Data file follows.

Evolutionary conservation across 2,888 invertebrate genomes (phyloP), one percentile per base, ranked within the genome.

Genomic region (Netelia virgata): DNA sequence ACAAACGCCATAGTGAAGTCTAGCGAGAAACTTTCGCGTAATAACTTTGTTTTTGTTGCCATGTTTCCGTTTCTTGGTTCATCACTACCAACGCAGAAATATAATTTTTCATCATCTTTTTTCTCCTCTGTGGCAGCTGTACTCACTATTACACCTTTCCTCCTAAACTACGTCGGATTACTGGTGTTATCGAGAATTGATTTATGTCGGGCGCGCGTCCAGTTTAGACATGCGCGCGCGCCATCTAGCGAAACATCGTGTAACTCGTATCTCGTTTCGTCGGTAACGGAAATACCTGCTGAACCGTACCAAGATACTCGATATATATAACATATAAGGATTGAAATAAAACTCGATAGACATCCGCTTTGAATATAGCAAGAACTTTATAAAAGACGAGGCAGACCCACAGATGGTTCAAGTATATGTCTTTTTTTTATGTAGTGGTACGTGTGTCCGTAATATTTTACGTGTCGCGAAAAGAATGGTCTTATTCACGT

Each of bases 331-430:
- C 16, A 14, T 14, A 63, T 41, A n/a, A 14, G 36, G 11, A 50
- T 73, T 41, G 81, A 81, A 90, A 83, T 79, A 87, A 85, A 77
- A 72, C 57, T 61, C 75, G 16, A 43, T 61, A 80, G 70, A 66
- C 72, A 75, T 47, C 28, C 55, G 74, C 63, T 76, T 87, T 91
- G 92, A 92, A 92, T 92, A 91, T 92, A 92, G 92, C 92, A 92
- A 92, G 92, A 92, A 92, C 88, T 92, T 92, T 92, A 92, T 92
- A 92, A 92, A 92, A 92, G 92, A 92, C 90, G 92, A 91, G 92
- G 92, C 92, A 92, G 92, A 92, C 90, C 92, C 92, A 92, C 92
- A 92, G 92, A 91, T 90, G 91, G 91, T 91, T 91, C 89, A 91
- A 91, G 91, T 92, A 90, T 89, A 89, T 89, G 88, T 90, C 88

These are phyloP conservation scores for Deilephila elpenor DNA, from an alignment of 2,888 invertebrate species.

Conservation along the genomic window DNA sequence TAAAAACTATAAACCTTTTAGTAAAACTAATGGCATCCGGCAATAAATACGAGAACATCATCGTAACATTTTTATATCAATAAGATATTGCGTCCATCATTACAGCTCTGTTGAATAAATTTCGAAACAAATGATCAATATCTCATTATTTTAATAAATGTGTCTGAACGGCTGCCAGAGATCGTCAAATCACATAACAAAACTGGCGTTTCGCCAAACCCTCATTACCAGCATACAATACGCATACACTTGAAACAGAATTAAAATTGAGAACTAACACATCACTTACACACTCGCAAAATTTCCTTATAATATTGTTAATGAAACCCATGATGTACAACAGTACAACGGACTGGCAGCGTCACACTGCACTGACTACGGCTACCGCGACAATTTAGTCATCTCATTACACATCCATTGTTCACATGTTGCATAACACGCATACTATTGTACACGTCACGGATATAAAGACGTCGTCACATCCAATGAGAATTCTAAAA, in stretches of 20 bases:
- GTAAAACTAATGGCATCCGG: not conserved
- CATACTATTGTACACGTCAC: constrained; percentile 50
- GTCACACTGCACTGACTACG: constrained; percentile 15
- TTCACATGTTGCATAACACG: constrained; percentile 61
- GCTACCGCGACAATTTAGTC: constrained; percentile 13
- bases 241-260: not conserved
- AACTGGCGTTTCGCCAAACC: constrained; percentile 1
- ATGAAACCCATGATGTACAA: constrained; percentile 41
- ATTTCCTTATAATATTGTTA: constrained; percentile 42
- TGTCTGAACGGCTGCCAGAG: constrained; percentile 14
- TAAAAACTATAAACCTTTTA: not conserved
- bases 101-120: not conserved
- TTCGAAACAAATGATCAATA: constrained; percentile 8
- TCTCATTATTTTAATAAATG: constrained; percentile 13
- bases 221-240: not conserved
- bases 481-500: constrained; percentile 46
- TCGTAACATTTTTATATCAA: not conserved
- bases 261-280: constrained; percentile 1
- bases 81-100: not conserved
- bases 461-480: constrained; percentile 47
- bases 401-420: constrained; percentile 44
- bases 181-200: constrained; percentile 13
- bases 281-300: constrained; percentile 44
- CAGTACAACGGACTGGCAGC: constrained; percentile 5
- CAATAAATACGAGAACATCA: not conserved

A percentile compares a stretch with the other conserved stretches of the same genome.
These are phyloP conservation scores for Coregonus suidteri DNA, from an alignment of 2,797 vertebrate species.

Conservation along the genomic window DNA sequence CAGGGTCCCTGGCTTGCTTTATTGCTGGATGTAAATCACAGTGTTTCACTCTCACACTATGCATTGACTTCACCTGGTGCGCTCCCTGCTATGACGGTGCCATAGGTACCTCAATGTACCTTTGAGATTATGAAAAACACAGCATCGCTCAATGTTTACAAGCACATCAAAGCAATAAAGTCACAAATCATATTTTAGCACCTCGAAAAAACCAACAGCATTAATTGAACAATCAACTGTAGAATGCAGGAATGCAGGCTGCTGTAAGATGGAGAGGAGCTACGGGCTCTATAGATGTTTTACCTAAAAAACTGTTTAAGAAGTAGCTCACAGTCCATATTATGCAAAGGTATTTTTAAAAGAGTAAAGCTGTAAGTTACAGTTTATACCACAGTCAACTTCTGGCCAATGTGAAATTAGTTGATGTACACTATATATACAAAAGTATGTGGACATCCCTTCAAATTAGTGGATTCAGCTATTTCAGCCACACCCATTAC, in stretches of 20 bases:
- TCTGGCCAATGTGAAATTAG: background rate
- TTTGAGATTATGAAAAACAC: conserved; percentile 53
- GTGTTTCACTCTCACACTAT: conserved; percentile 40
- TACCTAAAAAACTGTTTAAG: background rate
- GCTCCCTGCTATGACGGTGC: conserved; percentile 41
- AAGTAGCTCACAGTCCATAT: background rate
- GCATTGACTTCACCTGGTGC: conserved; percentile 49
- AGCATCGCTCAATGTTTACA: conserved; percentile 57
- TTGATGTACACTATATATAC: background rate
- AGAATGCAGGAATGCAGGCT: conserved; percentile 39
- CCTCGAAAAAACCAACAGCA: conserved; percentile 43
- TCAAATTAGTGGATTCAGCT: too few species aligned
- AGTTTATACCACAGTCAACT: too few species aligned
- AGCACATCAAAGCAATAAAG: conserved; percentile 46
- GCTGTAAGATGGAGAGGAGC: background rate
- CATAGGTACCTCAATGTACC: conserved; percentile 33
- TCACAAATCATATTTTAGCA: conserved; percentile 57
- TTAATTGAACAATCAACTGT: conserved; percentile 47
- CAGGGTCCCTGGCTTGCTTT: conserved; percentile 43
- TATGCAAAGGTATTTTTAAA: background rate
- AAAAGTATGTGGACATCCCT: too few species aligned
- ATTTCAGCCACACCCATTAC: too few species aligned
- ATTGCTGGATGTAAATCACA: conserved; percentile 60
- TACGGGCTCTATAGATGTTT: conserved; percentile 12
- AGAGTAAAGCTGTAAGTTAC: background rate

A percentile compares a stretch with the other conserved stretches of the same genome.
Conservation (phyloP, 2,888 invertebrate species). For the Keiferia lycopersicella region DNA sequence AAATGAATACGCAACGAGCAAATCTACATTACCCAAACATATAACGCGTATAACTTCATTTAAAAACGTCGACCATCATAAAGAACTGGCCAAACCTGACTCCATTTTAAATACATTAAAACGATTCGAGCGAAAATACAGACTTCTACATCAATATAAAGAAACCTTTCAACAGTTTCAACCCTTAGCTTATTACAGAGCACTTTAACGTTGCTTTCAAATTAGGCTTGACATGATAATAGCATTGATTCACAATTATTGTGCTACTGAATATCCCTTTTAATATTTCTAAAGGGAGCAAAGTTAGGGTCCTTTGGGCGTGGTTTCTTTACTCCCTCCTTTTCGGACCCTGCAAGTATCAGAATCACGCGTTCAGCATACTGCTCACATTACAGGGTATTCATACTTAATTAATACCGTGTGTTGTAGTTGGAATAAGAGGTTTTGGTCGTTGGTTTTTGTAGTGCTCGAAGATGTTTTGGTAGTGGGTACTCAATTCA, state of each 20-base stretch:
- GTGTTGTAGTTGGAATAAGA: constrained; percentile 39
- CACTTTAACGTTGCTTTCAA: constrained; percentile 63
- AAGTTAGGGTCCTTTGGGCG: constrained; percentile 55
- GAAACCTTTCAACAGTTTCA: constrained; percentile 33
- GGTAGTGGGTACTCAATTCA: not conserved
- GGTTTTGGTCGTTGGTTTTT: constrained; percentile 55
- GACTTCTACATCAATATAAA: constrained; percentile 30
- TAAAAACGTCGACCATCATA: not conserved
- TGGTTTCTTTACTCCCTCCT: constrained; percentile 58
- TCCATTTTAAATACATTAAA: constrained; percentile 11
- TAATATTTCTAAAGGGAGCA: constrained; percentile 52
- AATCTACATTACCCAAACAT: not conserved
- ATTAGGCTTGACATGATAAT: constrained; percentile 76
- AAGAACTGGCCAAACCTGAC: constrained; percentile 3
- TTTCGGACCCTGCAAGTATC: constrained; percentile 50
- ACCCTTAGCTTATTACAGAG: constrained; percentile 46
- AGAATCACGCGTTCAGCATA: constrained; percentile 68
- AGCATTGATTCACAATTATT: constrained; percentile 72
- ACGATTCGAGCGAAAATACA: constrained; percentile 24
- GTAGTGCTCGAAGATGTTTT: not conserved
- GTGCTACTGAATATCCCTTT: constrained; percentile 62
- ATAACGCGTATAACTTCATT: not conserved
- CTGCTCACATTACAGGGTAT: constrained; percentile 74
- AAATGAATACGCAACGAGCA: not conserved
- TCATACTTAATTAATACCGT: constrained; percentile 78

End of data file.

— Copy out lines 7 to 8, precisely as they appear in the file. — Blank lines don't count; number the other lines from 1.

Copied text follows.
- C 72, A 75, T 47, C 28, C 55, G 74, C 63, T 76, T 87, T 91
- G 92, A 92, A 92, T 92, A 91, T 92, A 92, G 92, C 92, A 92